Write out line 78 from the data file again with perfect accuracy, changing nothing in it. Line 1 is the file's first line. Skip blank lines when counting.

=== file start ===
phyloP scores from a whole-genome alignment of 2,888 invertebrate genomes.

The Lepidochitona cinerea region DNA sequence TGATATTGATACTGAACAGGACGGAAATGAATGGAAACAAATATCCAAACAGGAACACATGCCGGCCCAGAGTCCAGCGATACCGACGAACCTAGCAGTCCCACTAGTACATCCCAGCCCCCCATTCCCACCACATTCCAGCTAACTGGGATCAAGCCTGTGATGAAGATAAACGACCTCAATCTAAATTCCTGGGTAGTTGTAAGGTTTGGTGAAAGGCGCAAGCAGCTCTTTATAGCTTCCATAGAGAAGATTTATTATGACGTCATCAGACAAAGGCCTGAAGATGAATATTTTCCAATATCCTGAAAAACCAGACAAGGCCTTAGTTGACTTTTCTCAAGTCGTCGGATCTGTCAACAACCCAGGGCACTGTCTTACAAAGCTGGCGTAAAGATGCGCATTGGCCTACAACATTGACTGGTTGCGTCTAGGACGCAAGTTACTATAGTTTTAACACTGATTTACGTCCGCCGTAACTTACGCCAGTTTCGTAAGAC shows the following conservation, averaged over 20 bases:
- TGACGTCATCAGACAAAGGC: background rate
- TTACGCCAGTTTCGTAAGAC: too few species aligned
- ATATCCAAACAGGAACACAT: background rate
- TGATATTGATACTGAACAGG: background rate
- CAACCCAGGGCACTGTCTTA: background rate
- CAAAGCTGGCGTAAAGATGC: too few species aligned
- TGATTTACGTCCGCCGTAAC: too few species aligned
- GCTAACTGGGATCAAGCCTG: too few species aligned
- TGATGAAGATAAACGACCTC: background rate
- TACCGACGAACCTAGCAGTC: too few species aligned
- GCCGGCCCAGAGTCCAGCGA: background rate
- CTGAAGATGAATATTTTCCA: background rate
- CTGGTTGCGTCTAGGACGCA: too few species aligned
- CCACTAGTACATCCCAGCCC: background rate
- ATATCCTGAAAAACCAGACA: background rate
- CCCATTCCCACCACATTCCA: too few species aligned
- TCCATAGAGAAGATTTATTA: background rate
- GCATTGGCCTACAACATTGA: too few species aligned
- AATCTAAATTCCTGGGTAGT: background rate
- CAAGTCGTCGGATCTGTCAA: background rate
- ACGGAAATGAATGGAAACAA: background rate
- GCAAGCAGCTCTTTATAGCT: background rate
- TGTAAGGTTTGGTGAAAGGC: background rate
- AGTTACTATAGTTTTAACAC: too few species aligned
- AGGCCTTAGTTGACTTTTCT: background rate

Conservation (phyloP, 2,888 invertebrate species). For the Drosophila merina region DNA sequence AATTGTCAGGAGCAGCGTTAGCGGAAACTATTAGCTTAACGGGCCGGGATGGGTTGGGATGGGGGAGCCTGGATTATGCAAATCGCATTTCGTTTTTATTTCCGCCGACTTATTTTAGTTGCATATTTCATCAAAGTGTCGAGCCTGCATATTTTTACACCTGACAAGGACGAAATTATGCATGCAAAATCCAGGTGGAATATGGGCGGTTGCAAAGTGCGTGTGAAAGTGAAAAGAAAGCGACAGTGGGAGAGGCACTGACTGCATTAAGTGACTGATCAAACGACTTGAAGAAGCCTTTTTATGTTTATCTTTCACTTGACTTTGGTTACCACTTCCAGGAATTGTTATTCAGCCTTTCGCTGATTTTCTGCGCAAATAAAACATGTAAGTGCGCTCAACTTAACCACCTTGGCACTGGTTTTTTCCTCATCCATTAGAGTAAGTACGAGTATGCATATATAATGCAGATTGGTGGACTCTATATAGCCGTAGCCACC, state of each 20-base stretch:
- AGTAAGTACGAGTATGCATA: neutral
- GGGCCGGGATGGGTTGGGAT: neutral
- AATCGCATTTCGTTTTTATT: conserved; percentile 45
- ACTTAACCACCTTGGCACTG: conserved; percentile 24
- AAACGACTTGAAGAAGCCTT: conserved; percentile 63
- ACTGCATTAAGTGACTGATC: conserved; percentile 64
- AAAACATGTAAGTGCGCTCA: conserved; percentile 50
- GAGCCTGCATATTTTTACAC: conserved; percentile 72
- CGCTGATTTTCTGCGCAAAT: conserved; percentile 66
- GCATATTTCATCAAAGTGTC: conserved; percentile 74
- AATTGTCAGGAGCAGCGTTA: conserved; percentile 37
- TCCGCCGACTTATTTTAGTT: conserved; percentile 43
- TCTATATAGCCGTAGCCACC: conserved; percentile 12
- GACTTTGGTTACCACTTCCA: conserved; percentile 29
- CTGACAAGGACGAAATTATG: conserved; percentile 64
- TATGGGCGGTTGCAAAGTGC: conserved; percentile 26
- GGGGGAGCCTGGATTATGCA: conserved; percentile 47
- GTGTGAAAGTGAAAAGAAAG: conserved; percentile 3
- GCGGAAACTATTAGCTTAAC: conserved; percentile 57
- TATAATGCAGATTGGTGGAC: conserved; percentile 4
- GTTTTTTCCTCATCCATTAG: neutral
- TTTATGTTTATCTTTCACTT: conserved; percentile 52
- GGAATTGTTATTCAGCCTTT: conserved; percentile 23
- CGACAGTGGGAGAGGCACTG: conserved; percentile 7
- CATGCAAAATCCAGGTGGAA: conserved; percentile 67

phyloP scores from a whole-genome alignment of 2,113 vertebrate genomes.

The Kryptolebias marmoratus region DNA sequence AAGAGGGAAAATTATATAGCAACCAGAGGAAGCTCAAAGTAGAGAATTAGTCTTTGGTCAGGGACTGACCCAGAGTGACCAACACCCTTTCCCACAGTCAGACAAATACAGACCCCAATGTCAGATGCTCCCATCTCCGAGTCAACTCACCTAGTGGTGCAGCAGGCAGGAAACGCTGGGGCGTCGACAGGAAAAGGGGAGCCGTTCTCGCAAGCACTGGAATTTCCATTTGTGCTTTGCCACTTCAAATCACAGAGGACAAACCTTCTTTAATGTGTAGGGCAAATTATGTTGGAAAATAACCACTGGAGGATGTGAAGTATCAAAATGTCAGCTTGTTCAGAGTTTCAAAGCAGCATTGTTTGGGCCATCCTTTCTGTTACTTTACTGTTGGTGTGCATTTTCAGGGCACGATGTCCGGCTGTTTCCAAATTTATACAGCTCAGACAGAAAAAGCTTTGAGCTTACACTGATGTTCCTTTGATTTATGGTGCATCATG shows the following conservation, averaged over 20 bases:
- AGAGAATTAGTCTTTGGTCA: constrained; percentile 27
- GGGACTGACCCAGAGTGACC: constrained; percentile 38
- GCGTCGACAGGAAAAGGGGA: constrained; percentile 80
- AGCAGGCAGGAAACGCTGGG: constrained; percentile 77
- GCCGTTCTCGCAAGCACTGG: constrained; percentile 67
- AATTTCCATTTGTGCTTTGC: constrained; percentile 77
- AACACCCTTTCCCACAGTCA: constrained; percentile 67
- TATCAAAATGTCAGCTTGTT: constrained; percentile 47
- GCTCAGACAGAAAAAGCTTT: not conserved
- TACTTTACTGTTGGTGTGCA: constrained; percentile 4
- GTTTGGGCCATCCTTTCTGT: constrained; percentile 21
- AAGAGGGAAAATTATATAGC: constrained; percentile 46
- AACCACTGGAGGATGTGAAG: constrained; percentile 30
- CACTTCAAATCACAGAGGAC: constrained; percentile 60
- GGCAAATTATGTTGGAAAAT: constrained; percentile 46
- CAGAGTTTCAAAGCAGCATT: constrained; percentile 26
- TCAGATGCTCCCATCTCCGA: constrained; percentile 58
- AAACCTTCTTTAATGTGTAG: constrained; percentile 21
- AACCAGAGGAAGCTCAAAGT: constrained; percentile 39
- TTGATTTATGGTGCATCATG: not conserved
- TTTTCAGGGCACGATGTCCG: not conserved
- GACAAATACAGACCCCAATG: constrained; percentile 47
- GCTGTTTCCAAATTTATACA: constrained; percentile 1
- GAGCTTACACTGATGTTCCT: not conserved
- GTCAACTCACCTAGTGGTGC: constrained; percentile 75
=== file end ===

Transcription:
- GCTGTTTCCAAATTTATACA: constrained; percentile 1